Through Dec. 21
1501 14th Street, N.W.
You don’t choose your family. In playwright Joshua Harmon’s dark comedy “Bad Jews” now at Studio Theatre, the old saying is demonstrated with eviscerating clarity.
It’s the evening after their grandfather’s funeral and college-age Jonah (Joe Paulik) is decompressing with his cousin Daphna (Irene Sofia Lucio) in the Riverside Drive studio apartment he shares with his conspicuously absent older brother Liam.
While Jonah would prefer to quietly keep to himself, Daphna can’t stop talking. First, she jibes him about his family’s cushy Manhattan lifestyle so unlike her own upbringing as the offspring of public school teachers in Pennsylvania. Then she criticizes him for continuously kowtowing to his brother. And she can’t get over how Liam has missed his own grandfather’s funeral because he dropped his iPhone from a ski lift in Aspen.
But finally, Daphna addresses what’s really on her mind: She wants their grandfather Poppy’s gold chai (the Hebrew word and symbol for life), the one he always wore around his neck except for the two years he spent in a concentration camp when he hid it under his tongue. For Daphna, who sees herself as the “most Jewish” of the grandchildren, giving her the man’s necklace seems a no-brainer. She is her generation’s keeper of tradition. Not a bad Jew like her cousin Liam who sneers at religious customs. And she wants seemingly pliant Jonah to support her desire. Knowing that his brother already has designs on the amulet, Jonah is put in an impossibly awkward position. He opts to stay out of it.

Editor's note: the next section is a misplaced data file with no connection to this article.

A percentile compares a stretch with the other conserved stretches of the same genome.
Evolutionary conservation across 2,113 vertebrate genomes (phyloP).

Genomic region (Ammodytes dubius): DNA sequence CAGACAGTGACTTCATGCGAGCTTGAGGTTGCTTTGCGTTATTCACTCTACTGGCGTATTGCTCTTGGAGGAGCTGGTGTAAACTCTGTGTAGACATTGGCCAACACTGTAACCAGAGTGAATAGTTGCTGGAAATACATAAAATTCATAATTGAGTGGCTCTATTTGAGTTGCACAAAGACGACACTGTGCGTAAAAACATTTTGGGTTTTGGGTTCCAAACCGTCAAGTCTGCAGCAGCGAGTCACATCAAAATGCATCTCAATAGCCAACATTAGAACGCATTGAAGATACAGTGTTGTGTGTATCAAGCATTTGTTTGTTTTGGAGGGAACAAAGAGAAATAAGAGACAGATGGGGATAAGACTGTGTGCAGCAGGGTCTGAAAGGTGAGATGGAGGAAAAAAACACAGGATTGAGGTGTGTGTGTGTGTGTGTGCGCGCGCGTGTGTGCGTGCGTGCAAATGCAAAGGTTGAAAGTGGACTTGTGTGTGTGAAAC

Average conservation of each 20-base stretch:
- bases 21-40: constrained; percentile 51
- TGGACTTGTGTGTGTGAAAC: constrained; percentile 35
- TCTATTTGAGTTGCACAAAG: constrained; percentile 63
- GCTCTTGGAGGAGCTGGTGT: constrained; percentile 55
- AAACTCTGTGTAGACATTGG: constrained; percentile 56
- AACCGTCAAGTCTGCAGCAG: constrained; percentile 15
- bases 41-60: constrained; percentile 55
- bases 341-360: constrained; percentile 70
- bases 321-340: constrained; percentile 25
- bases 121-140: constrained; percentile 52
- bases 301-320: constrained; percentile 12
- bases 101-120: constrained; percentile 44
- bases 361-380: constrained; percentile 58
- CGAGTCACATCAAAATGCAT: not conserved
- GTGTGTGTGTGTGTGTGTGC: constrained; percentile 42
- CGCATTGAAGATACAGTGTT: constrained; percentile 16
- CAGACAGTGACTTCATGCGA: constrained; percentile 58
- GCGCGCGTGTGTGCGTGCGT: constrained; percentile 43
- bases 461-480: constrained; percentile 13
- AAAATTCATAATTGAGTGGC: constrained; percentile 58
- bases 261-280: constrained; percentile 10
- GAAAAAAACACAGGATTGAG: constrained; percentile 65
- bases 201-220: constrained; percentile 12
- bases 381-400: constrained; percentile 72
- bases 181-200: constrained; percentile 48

Soon, Liam (Alex Mandell) arrives with sugary girlfriend Melody (Maggie Erwin) in tow. He’s appalled to see Daphna there camping out in the small flat (realistically rendered by set designer Luciana Steconni), and decides that he and Melody should sleep at his parents’ far grander digs down the hall, but soon learns their inn is full. Close quarters aren’t ideal for two people who don’t like each other in the best of circumstances. But in this case, the place proves horrendously claustrophobic.
Ultimately this intratribal battle royal is about more than Poppy’s chai. It’s about whether to remain distinctly Jewish or assimilate into homogenized Americans. She believes it’s worth preserving. He thinks something based on the Biblical accounts isn’t worth keeping. Daphna and Liam’s differences are vast, but what these smart millennials share besides blood, is the ability to viciously push each other’s buttons in the way that only family can.
Harmon, a young playwright based in New York, has a wonderful ear — his dialogue is real to life. Never once do Daphna and Liam’s fighting words ring false, even when they are ever-so-articulately going for the jugular. The production is masterfully led by Studio’s Producing Director Serge Seiden, who is gay. Lucio is a terrific comic actor. Her Daphna is a scary force of nature, tinged with sadness. As Liam, Mandell’s palpable rage and frustration fill the theater. And as witnesses Jonah and Melody, Paulik is wonderfully uncomfortable and Erwin sweetly baffled.
And though the ending feels a little contrived, what precedes it is funny and powerful.